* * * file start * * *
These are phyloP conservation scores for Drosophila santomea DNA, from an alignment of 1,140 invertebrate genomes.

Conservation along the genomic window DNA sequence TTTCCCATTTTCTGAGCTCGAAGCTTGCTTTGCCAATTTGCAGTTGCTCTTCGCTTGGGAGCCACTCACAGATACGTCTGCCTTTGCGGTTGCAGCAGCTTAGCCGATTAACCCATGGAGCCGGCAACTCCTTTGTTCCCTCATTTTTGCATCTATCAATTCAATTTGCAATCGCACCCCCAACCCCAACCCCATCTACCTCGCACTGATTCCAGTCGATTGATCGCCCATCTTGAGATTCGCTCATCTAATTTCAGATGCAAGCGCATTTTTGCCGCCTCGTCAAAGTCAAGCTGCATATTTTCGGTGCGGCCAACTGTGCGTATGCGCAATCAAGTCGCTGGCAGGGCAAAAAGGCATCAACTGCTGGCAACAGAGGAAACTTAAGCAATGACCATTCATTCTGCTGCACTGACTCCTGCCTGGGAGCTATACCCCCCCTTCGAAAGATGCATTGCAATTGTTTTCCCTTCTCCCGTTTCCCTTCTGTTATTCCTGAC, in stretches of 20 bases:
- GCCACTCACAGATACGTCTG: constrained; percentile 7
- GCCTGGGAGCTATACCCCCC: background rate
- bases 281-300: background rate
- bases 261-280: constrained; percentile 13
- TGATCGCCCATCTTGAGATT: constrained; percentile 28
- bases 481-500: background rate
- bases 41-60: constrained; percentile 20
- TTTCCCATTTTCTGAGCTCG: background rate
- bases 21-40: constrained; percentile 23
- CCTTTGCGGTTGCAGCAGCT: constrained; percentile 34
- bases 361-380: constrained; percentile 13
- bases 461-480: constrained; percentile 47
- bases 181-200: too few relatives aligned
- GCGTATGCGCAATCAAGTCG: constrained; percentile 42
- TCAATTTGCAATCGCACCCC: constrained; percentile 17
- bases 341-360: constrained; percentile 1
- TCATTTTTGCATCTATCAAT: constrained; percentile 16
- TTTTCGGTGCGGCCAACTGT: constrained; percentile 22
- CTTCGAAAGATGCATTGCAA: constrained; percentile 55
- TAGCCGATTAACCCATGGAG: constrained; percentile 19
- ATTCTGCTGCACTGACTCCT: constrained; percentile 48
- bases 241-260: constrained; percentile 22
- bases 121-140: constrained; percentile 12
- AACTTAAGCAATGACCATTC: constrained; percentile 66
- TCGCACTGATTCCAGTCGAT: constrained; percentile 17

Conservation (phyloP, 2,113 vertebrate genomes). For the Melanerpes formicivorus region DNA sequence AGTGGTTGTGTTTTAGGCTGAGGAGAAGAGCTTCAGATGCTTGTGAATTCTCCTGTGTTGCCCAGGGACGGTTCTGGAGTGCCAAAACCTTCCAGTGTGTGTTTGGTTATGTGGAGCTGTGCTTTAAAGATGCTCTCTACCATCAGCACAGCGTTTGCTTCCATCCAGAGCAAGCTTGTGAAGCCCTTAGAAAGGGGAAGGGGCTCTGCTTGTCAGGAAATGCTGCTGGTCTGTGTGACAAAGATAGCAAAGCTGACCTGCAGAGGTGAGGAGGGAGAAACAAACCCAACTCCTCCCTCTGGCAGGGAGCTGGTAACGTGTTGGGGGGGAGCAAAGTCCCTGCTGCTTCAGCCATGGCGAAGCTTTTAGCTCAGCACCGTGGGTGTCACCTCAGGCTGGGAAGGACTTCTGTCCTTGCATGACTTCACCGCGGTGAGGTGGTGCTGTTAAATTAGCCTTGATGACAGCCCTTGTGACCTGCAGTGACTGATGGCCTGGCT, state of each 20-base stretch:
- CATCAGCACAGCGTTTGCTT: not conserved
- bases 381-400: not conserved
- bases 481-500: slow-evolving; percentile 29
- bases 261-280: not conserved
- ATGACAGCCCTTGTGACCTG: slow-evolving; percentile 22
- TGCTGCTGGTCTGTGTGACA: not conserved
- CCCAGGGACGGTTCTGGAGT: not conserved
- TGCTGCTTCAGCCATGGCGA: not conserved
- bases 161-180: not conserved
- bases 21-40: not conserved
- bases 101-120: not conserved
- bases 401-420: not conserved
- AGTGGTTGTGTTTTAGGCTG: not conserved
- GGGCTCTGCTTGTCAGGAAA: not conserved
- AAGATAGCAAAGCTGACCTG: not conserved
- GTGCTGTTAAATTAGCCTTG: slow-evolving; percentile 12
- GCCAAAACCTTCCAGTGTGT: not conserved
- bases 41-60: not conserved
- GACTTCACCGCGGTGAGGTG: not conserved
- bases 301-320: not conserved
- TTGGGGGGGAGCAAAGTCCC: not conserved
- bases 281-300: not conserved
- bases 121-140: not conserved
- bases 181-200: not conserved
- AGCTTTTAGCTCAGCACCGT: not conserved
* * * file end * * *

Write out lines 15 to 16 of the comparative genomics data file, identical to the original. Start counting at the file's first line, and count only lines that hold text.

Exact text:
- bases 181-200: too few relatives aligned
- GCGTATGCGCAATCAAGTCG: constrained; percentile 42